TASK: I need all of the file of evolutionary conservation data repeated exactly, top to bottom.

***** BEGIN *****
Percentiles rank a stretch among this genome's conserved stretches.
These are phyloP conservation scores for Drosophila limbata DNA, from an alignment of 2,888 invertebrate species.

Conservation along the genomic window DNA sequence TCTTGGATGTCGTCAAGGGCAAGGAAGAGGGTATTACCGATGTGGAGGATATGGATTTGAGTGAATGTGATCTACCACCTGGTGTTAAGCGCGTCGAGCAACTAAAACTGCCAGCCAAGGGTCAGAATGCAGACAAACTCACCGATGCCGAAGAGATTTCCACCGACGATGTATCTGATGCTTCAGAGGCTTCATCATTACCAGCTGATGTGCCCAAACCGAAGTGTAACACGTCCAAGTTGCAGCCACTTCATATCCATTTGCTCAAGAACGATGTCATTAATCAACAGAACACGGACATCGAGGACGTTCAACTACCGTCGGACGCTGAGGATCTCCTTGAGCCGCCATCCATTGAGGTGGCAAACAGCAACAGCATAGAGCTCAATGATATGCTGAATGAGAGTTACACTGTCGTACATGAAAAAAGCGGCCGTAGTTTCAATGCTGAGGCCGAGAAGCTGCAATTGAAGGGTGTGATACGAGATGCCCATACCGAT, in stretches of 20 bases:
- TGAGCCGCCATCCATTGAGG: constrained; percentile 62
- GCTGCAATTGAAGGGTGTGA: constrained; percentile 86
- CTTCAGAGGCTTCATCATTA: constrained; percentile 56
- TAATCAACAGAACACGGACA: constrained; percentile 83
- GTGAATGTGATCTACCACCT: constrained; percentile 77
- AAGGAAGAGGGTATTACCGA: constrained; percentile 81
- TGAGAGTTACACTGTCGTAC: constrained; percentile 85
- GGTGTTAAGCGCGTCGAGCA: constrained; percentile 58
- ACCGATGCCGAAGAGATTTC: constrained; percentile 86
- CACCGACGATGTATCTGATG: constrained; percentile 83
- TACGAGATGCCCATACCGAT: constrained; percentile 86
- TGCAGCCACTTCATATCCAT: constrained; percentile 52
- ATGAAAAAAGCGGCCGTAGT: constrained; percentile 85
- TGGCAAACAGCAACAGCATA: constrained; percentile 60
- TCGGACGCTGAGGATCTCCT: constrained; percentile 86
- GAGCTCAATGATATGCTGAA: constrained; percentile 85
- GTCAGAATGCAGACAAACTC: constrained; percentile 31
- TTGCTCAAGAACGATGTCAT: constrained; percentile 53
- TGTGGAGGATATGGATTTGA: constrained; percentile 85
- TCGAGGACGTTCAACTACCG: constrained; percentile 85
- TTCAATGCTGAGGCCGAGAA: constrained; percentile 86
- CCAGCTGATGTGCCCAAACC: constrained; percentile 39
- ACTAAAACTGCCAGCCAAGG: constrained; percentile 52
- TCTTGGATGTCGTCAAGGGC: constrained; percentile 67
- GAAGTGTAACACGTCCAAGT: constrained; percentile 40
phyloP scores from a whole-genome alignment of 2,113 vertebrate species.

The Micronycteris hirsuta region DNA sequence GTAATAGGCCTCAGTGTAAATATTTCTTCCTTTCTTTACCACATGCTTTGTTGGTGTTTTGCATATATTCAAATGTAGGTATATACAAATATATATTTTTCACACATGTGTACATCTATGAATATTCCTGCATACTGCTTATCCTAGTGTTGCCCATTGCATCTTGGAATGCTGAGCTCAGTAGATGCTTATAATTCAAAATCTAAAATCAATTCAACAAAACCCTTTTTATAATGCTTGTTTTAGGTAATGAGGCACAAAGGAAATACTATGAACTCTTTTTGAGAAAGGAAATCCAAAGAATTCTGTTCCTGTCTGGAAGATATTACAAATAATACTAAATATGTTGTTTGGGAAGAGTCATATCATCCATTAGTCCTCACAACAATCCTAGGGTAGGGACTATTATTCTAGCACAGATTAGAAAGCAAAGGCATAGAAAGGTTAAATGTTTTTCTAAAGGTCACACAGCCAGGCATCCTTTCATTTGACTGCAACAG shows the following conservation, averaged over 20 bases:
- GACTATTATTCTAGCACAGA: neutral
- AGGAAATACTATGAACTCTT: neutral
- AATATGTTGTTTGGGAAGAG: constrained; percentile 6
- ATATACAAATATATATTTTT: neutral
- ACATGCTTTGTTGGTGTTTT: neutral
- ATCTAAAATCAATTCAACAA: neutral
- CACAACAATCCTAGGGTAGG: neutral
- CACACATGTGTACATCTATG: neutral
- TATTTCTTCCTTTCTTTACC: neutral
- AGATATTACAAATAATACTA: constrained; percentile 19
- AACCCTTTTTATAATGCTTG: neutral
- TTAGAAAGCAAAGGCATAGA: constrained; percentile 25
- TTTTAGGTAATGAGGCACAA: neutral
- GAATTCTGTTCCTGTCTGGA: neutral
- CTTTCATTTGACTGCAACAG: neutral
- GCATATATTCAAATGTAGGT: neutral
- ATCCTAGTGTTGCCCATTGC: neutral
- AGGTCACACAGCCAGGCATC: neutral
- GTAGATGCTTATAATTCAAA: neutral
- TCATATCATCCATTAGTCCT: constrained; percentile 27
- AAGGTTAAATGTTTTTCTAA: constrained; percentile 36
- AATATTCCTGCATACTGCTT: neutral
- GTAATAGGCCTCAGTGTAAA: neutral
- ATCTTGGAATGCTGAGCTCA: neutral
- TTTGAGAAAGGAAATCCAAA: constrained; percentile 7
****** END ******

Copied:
Percentiles rank a stretch among this genome's conserved stretches.
These are phyloP conservation scores for Drosophila limbata DNA, from an alignment of 2,888 invertebrate species.

Conservation along the genomic window DNA sequence TCTTGGATGTCGTCAAGGGCAAGGAAGAGGGTATTACCGATGTGGAGGATATGGATTTGAGTGAATGTGATCTACCACCTGGTGTTAAGCGCGTCGAGCAACTAAAACTGCCAGCCAAGGGTCAGAATGCAGACAAACTCACCGATGCCGAAGAGATTTCCACCGACGATGTATCTGATGCTTCAGAGGCTTCATCATTACCAGCTGATGTGCCCAAACCGAAGTGTAACACGTCCAAGTTGCAGCCACTTCATATCCATTTGCTCAAGAACGATGTCATTAATCAACAGAACACGGACATCGAGGACGTTCAACTACCGTCGGACGCTGAGGATCTCCTTGAGCCGCCATCCATTGAGGTGGCAAACAGCAACAGCATAGAGCTCAATGATATGCTGAATGAGAGTTACACTGTCGTACATGAAAAAAGCGGCCGTAGTTTCAATGCTGAGGCCGAGAAGCTGCAATTGAAGGGTGTGATACGAGATGCCCATACCGAT, in stretches of 20 bases:
- TGAGCCGCCATCCATTGAGG: constrained; percentile 62
- GCTGCAATTGAAGGGTGTGA: constrained; percentile 86
- CTTCAGAGGCTTCATCATTA: constrained; percentile 56
- TAATCAACAGAACACGGACA: constrained; percentile 83
- GTGAATGTGATCTACCACCT: constrained; percentile 77
- AAGGAAGAGGGTATTACCGA: constrained; percentile 81
- TGAGAGTTACACTGTCGTAC: constrained; percentile 85
- GGTGTTAAGCGCGTCGAGCA: constrained; percentile 58
- ACCGATGCCGAAGAGATTTC: constrained; percentile 86
- CACCGACGATGTATCTGATG: constrained; percentile 83
- TACGAGATGCCCATACCGAT: constrained; percentile 86
- TGCAGCCACTTCATATCCAT: constrained; percentile 52
- ATGAAAAAAGCGGCCGTAGT: constrained; percentile 85
- TGGCAAACAGCAACAGCATA: constrained; percentile 60
- TCGGACGCTGAGGATCTCCT: constrained; percentile 86
- GAGCTCAATGATATGCTGAA: constrained; percentile 85
- GTCAGAATGCAGACAAACTC: constrained; percentile 31
- TTGCTCAAGAACGATGTCAT: constrained; percentile 53
- TGTGGAGGATATGGATTTGA: constrained; percentile 85
- TCGAGGACGTTCAACTACCG: constrained; percentile 85
- TTCAATGCTGAGGCCGAGAA: constrained; percentile 86
- CCAGCTGATGTGCCCAAACC: constrained; percentile 39
- ACTAAAACTGCCAGCCAAGG: constrained; percentile 52
- TCTTGGATGTCGTCAAGGGC: constrained; percentile 67
- GAAGTGTAACACGTCCAAGT: constrained; percentile 40
phyloP scores from a whole-genome alignment of 2,113 vertebrate species.

The Micronycteris hirsuta region DNA sequence GTAATAGGCCTCAGTGTAAATATTTCTTCCTTTCTTTACCACATGCTTTGTTGGTGTTTTGCATATATTCAAATGTAGGTATATACAAATATATATTTTTCACACATGTGTACATCTATGAATATTCCTGCATACTGCTTATCCTAGTGTTGCCCATTGCATCTTGGAATGCTGAGCTCAGTAGATGCTTATAATTCAAAATCTAAAATCAATTCAACAAAACCCTTTTTATAATGCTTGTTTTAGGTAATGAGGCACAAAGGAAATACTATGAACTCTTTTTGAGAAAGGAAATCCAAAGAATTCTGTTCCTGTCTGGAAGATATTACAAATAATACTAAATATGTTGTTTGGGAAGAGTCATATCATCCATTAGTCCTCACAACAATCCTAGGGTAGGGACTATTATTCTAGCACAGATTAGAAAGCAAAGGCATAGAAAGGTTAAATGTTTTTCTAAAGGTCACACAGCCAGGCATCCTTTCATTTGACTGCAACAG shows the following conservation, averaged over 20 bases:
- GACTATTATTCTAGCACAGA: neutral
- AGGAAATACTATGAACTCTT: neutral
- AATATGTTGTTTGGGAAGAG: constrained; percentile 6
- ATATACAAATATATATTTTT: neutral
- ACATGCTTTGTTGGTGTTTT: neutral
- ATCTAAAATCAATTCAACAA: neutral
- CACAACAATCCTAGGGTAGG: neutral
- CACACATGTGTACATCTATG: neutral
- TATTTCTTCCTTTCTTTACC: neutral
- AGATATTACAAATAATACTA: constrained; percentile 19
- AACCCTTTTTATAATGCTTG: neutral
- TTAGAAAGCAAAGGCATAGA: constrained; percentile 25
- TTTTAGGTAATGAGGCACAA: neutral
- GAATTCTGTTCCTGTCTGGA: neutral
- CTTTCATTTGACTGCAACAG: neutral
- GCATATATTCAAATGTAGGT: neutral
- ATCCTAGTGTTGCCCATTGC: neutral
- AGGTCACACAGCCAGGCATC: neutral
- GTAGATGCTTATAATTCAAA: neutral
- TCATATCATCCATTAGTCCT: constrained; percentile 27
- AAGGTTAAATGTTTTTCTAA: constrained; percentile 36
- AATATTCCTGCATACTGCTT: neutral
- GTAATAGGCCTCAGTGTAAA: neutral
- ATCTTGGAATGCTGAGCTCA: neutral
- TTTGAGAAAGGAAATCCAAA: constrained; percentile 7